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French cruise ship collaborates with British research vessel in Antarctica

Britain’s new polar expedition ship, the RRS Sir David Attenborough, has been collaborating with a French icebreaker cruise ship after encountering difficult sea ice conditions during a resupply mission as part of the research ship’s first polar expedition. British Antarctic Survey (BAS) which oversees the operations of the vessel, reports that they appreciated the collaboration, but unfortunately have been forced to turn back after they were unable to deliver critical science cargo to support the International Thwaites Glacier Collaboration.

“Local sea ice conditions are currently particularly difficult, with second-year sea ice, covered in a thick layer of snow,” reports BAS on the current challenges faced by the RRS Sir David Attenborough. The vessel is capable of breaking through 1-meter thick ice at a speed of three knots. It is a Polar Class 5 vessel classed as “ice capable” but not an icebreaker. That’s when they realized that they could collaborate with the Le Commandant Charcot, the French cruise company Ponant’s newly built LNG-fueled electric hybrid icebreaker cruise ship. The expedition cruise ship is the first PC2 Polar Class cruise ship with the capabilities of breaking through ice up to 2.5-meter tick at a speed of three knots.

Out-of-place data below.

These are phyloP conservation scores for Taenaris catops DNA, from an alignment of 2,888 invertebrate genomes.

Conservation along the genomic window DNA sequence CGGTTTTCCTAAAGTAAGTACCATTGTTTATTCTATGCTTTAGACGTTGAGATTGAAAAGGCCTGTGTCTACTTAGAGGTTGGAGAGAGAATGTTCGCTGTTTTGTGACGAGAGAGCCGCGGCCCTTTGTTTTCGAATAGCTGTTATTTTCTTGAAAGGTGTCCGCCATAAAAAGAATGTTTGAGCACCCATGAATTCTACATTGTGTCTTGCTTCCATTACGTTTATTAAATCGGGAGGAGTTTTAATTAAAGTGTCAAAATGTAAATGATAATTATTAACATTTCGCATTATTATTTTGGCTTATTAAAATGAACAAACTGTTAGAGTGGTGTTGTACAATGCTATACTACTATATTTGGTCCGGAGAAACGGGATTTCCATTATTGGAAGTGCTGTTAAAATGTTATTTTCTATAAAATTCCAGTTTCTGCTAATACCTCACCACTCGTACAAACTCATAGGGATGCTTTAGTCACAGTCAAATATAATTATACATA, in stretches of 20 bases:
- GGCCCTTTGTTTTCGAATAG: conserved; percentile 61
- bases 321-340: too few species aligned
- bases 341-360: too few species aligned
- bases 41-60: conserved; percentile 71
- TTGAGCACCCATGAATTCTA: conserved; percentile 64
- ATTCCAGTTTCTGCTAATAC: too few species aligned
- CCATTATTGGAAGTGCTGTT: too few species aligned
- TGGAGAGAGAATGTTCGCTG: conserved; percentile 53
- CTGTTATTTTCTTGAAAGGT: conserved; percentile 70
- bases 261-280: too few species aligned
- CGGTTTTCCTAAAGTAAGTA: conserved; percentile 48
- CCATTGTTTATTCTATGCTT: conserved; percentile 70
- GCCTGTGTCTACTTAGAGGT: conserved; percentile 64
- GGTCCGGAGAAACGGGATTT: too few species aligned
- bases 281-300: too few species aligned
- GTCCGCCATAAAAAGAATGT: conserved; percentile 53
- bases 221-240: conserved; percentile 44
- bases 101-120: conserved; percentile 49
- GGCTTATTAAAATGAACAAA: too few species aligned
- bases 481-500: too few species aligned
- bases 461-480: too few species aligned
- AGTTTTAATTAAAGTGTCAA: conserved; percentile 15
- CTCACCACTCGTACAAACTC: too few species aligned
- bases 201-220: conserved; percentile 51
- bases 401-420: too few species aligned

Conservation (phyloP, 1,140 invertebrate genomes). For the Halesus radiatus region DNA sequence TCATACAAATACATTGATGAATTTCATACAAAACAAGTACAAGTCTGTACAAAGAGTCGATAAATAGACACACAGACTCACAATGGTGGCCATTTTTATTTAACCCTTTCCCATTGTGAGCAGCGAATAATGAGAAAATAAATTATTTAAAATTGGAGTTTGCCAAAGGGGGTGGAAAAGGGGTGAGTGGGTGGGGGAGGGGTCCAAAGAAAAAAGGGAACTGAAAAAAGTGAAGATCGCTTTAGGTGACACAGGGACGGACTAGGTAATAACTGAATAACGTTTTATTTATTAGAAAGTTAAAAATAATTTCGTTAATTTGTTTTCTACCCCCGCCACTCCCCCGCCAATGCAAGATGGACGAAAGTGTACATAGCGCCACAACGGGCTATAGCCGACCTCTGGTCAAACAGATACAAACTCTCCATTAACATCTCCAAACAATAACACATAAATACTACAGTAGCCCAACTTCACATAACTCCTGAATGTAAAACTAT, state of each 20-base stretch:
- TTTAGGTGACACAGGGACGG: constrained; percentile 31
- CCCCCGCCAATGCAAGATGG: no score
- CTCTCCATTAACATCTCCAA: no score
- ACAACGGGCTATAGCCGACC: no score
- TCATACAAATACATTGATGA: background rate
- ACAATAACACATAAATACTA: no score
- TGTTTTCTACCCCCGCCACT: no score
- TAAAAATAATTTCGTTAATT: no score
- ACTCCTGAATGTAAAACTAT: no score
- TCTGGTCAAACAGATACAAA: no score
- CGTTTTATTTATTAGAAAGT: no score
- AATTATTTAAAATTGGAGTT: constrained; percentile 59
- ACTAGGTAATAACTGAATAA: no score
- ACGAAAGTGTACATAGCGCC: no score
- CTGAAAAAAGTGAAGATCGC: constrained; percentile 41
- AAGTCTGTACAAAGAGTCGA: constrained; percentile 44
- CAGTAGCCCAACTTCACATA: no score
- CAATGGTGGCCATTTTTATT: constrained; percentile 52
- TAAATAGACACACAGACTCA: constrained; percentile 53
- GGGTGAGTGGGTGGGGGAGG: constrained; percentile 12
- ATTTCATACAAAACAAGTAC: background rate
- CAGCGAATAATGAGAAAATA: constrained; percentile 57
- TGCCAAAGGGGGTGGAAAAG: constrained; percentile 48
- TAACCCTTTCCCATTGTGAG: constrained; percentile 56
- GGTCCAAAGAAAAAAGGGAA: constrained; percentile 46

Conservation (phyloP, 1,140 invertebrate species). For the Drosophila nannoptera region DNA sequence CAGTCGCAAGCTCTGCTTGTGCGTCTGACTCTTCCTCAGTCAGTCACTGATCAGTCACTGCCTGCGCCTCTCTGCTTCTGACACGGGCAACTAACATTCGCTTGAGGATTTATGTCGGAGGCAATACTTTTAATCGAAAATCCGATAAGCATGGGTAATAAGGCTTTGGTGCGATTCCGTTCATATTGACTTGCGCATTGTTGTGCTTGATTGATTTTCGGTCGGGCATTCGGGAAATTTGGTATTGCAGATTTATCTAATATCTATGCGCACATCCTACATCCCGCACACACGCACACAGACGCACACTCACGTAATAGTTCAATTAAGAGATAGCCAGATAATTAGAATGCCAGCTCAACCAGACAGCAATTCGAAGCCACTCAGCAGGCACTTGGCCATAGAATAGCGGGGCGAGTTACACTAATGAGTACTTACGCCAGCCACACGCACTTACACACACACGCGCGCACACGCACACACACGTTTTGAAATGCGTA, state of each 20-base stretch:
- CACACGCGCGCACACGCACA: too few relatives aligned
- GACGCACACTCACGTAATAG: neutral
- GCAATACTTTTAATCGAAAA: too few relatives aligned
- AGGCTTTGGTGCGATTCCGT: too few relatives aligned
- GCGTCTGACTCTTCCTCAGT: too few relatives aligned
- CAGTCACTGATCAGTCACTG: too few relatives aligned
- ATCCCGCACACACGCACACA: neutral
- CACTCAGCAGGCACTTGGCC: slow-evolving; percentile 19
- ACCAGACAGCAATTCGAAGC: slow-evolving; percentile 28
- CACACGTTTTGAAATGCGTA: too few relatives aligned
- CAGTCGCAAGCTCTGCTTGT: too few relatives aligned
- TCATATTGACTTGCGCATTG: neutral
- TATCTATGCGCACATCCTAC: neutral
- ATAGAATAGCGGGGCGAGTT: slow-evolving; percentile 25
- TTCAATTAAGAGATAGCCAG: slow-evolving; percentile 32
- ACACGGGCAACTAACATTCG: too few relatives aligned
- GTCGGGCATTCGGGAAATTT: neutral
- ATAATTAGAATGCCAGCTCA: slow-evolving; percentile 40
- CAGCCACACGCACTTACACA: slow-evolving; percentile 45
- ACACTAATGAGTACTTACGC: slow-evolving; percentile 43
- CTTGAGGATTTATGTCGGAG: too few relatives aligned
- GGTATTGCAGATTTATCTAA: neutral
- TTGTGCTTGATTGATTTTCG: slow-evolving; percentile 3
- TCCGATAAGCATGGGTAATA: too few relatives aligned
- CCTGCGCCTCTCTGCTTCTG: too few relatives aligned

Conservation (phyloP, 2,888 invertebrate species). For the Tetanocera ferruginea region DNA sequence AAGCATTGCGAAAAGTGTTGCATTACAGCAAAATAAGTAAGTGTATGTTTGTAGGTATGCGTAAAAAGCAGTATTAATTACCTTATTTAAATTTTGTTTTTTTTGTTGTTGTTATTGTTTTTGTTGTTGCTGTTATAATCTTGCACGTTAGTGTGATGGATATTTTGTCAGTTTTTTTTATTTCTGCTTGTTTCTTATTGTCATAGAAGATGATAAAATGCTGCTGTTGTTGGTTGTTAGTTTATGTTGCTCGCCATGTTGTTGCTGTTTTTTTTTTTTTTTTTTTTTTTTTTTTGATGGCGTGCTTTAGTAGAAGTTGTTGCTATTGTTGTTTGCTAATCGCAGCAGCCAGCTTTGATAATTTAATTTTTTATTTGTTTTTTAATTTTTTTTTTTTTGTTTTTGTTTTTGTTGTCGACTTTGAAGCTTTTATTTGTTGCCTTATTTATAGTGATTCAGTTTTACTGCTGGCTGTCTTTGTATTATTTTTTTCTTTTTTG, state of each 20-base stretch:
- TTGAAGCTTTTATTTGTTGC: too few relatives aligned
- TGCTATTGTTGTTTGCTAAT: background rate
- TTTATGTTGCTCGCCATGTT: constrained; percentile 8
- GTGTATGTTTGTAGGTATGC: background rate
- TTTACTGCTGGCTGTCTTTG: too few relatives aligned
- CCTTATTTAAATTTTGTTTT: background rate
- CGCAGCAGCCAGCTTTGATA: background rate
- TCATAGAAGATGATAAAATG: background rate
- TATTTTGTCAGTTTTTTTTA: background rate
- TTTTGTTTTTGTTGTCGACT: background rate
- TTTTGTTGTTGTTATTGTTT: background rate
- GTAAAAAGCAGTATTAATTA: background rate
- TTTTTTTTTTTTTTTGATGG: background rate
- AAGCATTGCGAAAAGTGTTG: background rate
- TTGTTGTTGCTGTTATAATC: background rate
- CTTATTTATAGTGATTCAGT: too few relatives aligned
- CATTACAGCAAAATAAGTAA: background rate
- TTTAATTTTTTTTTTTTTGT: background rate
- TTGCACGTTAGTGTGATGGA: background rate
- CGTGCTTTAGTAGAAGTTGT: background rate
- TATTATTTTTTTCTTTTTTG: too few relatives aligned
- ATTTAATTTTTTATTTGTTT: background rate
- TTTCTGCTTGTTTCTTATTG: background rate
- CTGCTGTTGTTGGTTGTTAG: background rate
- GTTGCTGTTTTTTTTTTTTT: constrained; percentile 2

The expedition ship was in the area of Carroll Inlet operating in the same area as the research vessel.  The RRS Sir David Attenborough at the time was seeking a path to reach the British research station and deliver the scientific equipment.

“When we realized we had the opportunity to work together to support the RRS Sir David Attenborough, we immediately set off,” explains Captain Patrick Marchesseau on board Le Commandant Charcot. “Additionally, it was a unique opportunity for our guests to see first-hand the challenges involved in polar science.”

According to Ponant, the Le Commandant Charcot’s PC2 hull design has the ability to sail in “double-acting mode” enabling the ship to tackle thicker and more dense ice. It does this more quickly and efficiently by sailing backward.

The Le Commandant Charcot sailing backward opened a channel with the RRS Sir David Attenborough following working to widen the channel. The collaboration enabled a three nautical mile channel to be opened in just three hours. BAS reports despite the effort to create a channel, the sea ice conditions to the drop-off point were even more unfavorable.

After some deliberation, they said it was decided that the RRS Sir David Attenborough should turn around. They are now seeking an alternate drop-off location approximately 150 nautical miles further round the English Coast in Antarctica. 

“This joint exercise highlights the value and importance of collaboration and cooperation in Antarctica, where conditions are often changeable and demanding,” said Dave Wattam, Head of Polar Operations at British Antarctic Survey. “The sea ice conditions around the English Coast are extremely challenging this year, and it’s great to work with the Le Commandant Charcot to remain on schedule.”

It is the second time this season that an expedition cruise ship has assisted researchers in the Antarctic. In January, the new expedition cruise ship SH Minerva boarded eight researchers that were in danger of becoming standard on the continent due to bad weather and logistic problems related to the pandemic. Swan Hellenic’s ship extracted the team and transported them to Argentina. (Photo courtesy of BAS)